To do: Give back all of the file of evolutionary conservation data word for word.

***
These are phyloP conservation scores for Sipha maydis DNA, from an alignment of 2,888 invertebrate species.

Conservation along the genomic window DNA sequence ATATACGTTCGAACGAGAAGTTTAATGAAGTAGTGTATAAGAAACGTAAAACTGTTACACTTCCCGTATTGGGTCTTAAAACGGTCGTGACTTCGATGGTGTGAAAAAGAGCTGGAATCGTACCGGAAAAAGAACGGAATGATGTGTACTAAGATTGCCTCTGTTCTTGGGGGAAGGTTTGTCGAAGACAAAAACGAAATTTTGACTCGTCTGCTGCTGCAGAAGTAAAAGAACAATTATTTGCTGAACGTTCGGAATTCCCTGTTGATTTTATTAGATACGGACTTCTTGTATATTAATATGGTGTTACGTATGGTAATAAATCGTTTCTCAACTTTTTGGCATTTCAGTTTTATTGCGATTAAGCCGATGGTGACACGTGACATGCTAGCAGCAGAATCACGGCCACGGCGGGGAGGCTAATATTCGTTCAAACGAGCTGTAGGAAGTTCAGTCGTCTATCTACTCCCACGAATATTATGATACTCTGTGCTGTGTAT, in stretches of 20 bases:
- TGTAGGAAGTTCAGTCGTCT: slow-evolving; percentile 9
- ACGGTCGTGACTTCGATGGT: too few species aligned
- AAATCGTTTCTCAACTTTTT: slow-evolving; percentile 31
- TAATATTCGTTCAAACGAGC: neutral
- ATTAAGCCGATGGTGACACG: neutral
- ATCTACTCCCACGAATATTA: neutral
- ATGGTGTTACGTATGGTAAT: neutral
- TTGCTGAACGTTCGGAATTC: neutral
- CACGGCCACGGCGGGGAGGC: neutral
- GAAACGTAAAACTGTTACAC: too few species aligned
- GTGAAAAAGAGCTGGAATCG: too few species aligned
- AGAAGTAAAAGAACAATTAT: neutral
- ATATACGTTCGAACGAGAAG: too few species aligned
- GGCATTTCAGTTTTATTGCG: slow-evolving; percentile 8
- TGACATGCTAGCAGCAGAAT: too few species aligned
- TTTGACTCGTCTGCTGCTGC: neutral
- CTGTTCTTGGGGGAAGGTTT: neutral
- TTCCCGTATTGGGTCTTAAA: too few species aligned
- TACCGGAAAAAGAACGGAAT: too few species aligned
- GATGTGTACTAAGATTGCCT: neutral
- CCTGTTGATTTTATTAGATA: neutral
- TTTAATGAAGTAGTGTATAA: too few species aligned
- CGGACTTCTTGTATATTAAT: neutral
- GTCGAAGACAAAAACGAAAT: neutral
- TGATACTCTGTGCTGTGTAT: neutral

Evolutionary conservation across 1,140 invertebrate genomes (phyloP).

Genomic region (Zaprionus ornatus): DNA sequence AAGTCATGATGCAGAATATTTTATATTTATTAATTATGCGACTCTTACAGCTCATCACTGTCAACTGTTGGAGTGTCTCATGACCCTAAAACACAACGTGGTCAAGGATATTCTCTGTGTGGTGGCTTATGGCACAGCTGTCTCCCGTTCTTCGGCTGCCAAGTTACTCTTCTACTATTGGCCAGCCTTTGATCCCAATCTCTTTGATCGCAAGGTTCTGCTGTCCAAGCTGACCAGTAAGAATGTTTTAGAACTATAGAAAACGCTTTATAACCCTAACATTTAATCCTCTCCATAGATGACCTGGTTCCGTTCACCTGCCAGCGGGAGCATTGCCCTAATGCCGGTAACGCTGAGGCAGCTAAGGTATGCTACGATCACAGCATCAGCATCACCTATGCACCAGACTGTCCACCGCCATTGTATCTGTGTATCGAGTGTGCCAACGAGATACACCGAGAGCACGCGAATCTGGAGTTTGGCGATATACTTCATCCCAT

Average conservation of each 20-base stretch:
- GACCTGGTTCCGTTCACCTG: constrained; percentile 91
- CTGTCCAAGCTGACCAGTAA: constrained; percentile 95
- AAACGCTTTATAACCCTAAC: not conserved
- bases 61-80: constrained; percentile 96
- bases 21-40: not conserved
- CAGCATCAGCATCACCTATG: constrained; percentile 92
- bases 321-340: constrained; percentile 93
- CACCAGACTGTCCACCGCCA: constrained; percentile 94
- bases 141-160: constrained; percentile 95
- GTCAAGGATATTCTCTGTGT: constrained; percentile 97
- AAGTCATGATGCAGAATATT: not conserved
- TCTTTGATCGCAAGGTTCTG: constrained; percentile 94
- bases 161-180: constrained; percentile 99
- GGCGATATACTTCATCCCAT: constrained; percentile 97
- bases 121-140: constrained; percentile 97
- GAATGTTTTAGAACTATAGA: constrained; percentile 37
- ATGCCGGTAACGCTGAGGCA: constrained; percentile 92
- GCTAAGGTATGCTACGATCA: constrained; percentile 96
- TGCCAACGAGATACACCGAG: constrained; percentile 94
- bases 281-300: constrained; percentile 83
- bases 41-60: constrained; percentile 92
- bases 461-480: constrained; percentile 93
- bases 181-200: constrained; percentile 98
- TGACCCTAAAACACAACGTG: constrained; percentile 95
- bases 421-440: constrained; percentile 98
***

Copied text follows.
These are phyloP conservation scores for Sipha maydis DNA, from an alignment of 2,888 invertebrate species.

Conservation along the genomic window DNA sequence ATATACGTTCGAACGAGAAGTTTAATGAAGTAGTGTATAAGAAACGTAAAACTGTTACACTTCCCGTATTGGGTCTTAAAACGGTCGTGACTTCGATGGTGTGAAAAAGAGCTGGAATCGTACCGGAAAAAGAACGGAATGATGTGTACTAAGATTGCCTCTGTTCTTGGGGGAAGGTTTGTCGAAGACAAAAACGAAATTTTGACTCGTCTGCTGCTGCAGAAGTAAAAGAACAATTATTTGCTGAACGTTCGGAATTCCCTGTTGATTTTATTAGATACGGACTTCTTGTATATTAATATGGTGTTACGTATGGTAATAAATCGTTTCTCAACTTTTTGGCATTTCAGTTTTATTGCGATTAAGCCGATGGTGACACGTGACATGCTAGCAGCAGAATCACGGCCACGGCGGGGAGGCTAATATTCGTTCAAACGAGCTGTAGGAAGTTCAGTCGTCTATCTACTCCCACGAATATTATGATACTCTGTGCTGTGTAT, in stretches of 20 bases:
- TGTAGGAAGTTCAGTCGTCT: slow-evolving; percentile 9
- ACGGTCGTGACTTCGATGGT: too few species aligned
- AAATCGTTTCTCAACTTTTT: slow-evolving; percentile 31
- TAATATTCGTTCAAACGAGC: neutral
- ATTAAGCCGATGGTGACACG: neutral
- ATCTACTCCCACGAATATTA: neutral
- ATGGTGTTACGTATGGTAAT: neutral
- TTGCTGAACGTTCGGAATTC: neutral
- CACGGCCACGGCGGGGAGGC: neutral
- GAAACGTAAAACTGTTACAC: too few species aligned
- GTGAAAAAGAGCTGGAATCG: too few species aligned
- AGAAGTAAAAGAACAATTAT: neutral
- ATATACGTTCGAACGAGAAG: too few species aligned
- GGCATTTCAGTTTTATTGCG: slow-evolving; percentile 8
- TGACATGCTAGCAGCAGAAT: too few species aligned
- TTTGACTCGTCTGCTGCTGC: neutral
- CTGTTCTTGGGGGAAGGTTT: neutral
- TTCCCGTATTGGGTCTTAAA: too few species aligned
- TACCGGAAAAAGAACGGAAT: too few species aligned
- GATGTGTACTAAGATTGCCT: neutral
- CCTGTTGATTTTATTAGATA: neutral
- TTTAATGAAGTAGTGTATAA: too few species aligned
- CGGACTTCTTGTATATTAAT: neutral
- GTCGAAGACAAAAACGAAAT: neutral
- TGATACTCTGTGCTGTGTAT: neutral

Evolutionary conservation across 1,140 invertebrate genomes (phyloP).

Genomic region (Zaprionus ornatus): DNA sequence AAGTCATGATGCAGAATATTTTATATTTATTAATTATGCGACTCTTACAGCTCATCACTGTCAACTGTTGGAGTGTCTCATGACCCTAAAACACAACGTGGTCAAGGATATTCTCTGTGTGGTGGCTTATGGCACAGCTGTCTCCCGTTCTTCGGCTGCCAAGTTACTCTTCTACTATTGGCCAGCCTTTGATCCCAATCTCTTTGATCGCAAGGTTCTGCTGTCCAAGCTGACCAGTAAGAATGTTTTAGAACTATAGAAAACGCTTTATAACCCTAACATTTAATCCTCTCCATAGATGACCTGGTTCCGTTCACCTGCCAGCGGGAGCATTGCCCTAATGCCGGTAACGCTGAGGCAGCTAAGGTATGCTACGATCACAGCATCAGCATCACCTATGCACCAGACTGTCCACCGCCATTGTATCTGTGTATCGAGTGTGCCAACGAGATACACCGAGAGCACGCGAATCTGGAGTTTGGCGATATACTTCATCCCAT

Average conservation of each 20-base stretch:
- GACCTGGTTCCGTTCACCTG: constrained; percentile 91
- CTGTCCAAGCTGACCAGTAA: constrained; percentile 95
- AAACGCTTTATAACCCTAAC: not conserved
- bases 61-80: constrained; percentile 96
- bases 21-40: not conserved
- CAGCATCAGCATCACCTATG: constrained; percentile 92
- bases 321-340: constrained; percentile 93
- CACCAGACTGTCCACCGCCA: constrained; percentile 94
- bases 141-160: constrained; percentile 95
- GTCAAGGATATTCTCTGTGT: constrained; percentile 97
- AAGTCATGATGCAGAATATT: not conserved
- TCTTTGATCGCAAGGTTCTG: constrained; percentile 94
- bases 161-180: constrained; percentile 99
- GGCGATATACTTCATCCCAT: constrained; percentile 97
- bases 121-140: constrained; percentile 97
- GAATGTTTTAGAACTATAGA: constrained; percentile 37
- ATGCCGGTAACGCTGAGGCA: constrained; percentile 92
- GCTAAGGTATGCTACGATCA: constrained; percentile 96
- TGCCAACGAGATACACCGAG: constrained; percentile 94
- bases 281-300: constrained; percentile 83
- bases 41-60: constrained; percentile 92
- bases 461-480: constrained; percentile 93
- bases 181-200: constrained; percentile 98
- TGACCCTAAAACACAACGTG: constrained; percentile 95
- bases 421-440: constrained; percentile 98